Rather than hold down a booth at the Boulder City Fine Arts Festival, Rainer “R.B.” Bertrams would rather craftsmen take a hike.
“Only fine artists need apply,” says the festival’s director.
The Boulder City Art Guild’s annual shindig — which began in 1985 as the Clark County Artists’ Show — celebrates its 25th year this weekend in Bicentennial Park.
“I saw a guy yesterday who had these great carved wood plates,” Bertrams says. “Then I look up his Web site and find that he doesn’t even manufacture them.”
Bertrams says “some poor schlub in Peru” does the carving; the self-proclaimed “artist” just flies there a couple of times a year with his checkbook.
Bertrams told the applicant: “You get the guy who carves these up here and I’ll let him in!”
Bertrams is an outspoken, 65-year-old Boulder City resident who ran two previous art shows for the guild at Lake Las Vegas. He’s also a woodworking artist who exhibited at last year’s Fine Arts Festival, but found his new duties — thrust upon him following the departure last year of former director Rose Ann Miele — too time-consuming to produce any new art.
“People love this festival because they’re not bogged down by crap,” Bertrams says. “There are no tchotchkes.”
That’s a thinly veiled reference to Boulder City’s larger Art in the Park festival, organized every fall by the Boulder City Hospital Foundation.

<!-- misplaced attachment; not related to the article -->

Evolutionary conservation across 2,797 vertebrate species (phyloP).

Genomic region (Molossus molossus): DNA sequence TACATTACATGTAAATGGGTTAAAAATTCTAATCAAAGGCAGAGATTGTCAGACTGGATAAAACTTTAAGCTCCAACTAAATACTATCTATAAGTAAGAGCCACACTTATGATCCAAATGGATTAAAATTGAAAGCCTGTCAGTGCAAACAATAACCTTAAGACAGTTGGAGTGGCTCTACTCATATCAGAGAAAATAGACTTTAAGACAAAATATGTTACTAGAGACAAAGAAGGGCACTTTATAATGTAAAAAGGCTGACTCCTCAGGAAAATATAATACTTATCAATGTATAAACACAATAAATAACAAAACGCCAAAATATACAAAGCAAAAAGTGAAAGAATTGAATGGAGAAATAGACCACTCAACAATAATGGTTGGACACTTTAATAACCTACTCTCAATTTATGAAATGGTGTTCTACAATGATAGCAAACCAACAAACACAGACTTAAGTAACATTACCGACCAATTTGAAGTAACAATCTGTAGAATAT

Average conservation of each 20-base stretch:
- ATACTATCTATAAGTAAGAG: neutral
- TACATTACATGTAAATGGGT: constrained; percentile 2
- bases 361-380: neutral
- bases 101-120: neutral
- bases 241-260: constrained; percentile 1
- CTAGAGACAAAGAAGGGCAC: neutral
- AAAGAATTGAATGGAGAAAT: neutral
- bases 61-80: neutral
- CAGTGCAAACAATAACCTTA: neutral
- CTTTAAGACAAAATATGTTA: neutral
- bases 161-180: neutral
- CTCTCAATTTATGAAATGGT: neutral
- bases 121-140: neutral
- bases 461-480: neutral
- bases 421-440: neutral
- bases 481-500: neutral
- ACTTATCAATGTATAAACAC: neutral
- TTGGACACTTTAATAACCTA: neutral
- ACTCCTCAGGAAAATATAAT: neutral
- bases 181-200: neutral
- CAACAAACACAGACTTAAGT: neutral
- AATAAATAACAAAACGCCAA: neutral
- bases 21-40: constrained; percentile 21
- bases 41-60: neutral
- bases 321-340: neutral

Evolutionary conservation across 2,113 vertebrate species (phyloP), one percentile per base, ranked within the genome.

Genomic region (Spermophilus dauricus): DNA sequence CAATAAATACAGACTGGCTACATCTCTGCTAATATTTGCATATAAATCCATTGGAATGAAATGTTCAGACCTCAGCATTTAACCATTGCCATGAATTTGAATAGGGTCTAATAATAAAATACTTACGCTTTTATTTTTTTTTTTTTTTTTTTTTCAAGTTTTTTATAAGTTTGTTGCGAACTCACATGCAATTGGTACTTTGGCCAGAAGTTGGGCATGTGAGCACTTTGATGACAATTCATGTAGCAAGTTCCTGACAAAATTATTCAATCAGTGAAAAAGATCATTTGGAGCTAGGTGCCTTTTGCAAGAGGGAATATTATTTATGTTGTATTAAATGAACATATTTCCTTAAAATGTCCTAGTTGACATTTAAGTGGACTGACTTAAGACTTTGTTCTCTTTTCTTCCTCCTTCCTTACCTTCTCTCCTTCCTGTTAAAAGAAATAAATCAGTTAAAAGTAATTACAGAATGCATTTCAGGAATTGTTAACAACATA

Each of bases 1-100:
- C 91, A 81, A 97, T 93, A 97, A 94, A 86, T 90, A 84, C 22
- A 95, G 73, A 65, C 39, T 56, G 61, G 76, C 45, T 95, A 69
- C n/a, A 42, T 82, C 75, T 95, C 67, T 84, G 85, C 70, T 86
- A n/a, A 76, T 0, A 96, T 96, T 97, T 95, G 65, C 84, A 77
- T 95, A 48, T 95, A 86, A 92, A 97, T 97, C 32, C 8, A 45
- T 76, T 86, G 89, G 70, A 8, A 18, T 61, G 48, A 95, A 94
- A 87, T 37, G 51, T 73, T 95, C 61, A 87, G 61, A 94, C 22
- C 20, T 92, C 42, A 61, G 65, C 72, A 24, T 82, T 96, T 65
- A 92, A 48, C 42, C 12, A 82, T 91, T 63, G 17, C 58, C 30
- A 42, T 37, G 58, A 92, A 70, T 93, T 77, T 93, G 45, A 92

“Their purpose is to raise money for the hospital,” Bertrams says. “Our purpose is to provide scholarships for art students, so we’ve got to be a little bit more selective and hard core.” (The guild, a 501c, offers six annual $1,000 scholarships to Clark County high school and college students studying fine arts.)
Bertrams estimates that half of all applicants for this year’s festival were turned down before the final 125 were selected and charged $200 per space. These artists represent seven Southwestern states and the gamut of painting and photography styles — as well as work in glass, metal and wood. Asked to single one out for praise, Bertrams names Boulder City’s own Lynne Jordan.
“She carves wood by burning it,” Bertrams says. “It’s real interesting stuff.”
Because of the recession, Bertrams expects attendance to dip from last year’s estimated 13,500 to about 10,000.
“We know the economy is down and art is one of the first things that gets hit,” he notes.
But the festival is free to the public and its scholarship money is already raised. So Bertrams negates any impact on the guild’s goals.
“The artists may not be too happy about it, though,” he says.
Contact reporter Corey Levitan at firstname.lastname@example.org or 702-383-0456.Preview
What: Boulder City Fine Arts Festival
When: 10 a.m.-5 p.m. Saturday and Sunday
Where: Bicentennial Park, 401 California Ave., Boulder City